"Transitions are never easy, but we are over the bulk of the personnel transitions," Schiavi reported in early September. "Well over 250 people have gone through intelligence or other technical schools. Many of them have deployed to other DGS sites to get experience and to support the surge in intelligence, surveillance and reconnaissance in Iraq and Afghanistan. We are hoping to bring in 120 new people this year. We are light years ahead of where we thought we'd be six months into our conversion."

The fighter wing had about 940 Air Guard personnel, Schiavi said. The intelligence wing will be slightly smaller, about 890 people. "Including civilians, we'll be about 1,000 strong," he added.

The wing will also stand up an Air Operations Group of about 140 Airmen on Oct. 1 to provide command and control augmentation to the 608th Air Operations Center at Barksdale Air Force Base in Louisiana.

Two forces have been at work here. The Air Guard wing's new mission is the result of the 2005 Base Realignment and Closure Act. The Army Guard's modernized presence has been made possible by extensive, and expensive, actions to safeguard the environment, especially the vast aquifer beneath the post that is the primary source of drinking water for this part of Massachusetts.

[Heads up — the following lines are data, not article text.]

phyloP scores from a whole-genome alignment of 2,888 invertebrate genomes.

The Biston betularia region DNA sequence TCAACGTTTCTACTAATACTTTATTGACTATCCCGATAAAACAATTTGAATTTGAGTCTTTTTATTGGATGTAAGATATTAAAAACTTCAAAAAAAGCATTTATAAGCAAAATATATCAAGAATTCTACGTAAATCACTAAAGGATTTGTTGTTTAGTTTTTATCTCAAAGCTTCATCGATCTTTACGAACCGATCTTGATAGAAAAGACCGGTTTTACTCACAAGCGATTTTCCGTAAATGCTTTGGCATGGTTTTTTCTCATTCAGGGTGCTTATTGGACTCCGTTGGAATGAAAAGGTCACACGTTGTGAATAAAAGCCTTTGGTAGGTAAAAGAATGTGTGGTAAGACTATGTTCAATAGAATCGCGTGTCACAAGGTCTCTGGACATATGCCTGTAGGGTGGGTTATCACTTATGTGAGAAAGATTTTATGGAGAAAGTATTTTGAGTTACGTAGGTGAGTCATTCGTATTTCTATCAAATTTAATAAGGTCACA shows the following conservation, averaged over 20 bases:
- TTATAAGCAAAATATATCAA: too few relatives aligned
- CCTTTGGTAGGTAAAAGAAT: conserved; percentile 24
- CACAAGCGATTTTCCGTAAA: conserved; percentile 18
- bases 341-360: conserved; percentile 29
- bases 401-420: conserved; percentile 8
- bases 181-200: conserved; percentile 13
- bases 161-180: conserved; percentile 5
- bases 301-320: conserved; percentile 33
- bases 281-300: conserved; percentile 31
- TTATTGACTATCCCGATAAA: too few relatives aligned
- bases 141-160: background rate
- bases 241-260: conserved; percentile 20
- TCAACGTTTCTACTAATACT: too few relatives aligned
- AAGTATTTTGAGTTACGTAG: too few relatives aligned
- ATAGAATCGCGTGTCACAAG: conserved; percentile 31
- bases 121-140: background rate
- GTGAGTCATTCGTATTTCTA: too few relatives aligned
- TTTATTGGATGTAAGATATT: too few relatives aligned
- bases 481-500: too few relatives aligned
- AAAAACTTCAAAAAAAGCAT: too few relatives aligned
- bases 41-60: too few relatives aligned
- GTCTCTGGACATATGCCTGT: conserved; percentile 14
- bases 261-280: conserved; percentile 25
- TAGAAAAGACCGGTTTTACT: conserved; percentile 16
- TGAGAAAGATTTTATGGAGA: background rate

The Environmental Protection Agency suspended most military training at Camp Edwards in May 1997, the first time in American history that military training was halted because of environmental and public health concerns. The EPA in January 2000 ordered the National Guard to begin removing unexploded ordnance from the base and to clean up groundwater and soils polluted by decades of use.

Eight years later, the base is back in the business, under stringent guidelines, of training troops. One small-arms range has been opened after being refurbished with an 18-inch thick blanket of rubber granules that capture the lead bullets, keeping them out of the soil, explained Bill Fitzpatrick, deputy director of the post's Environmental Readiness Center. Two more such ranges are expected to be ready for next year's training, he said.

Camp Edwards, which became a National Guard training facility in 1935, is now poised to reclaim its place as New England's version of the Army's 1,000-square-mile National Training Center in southern California.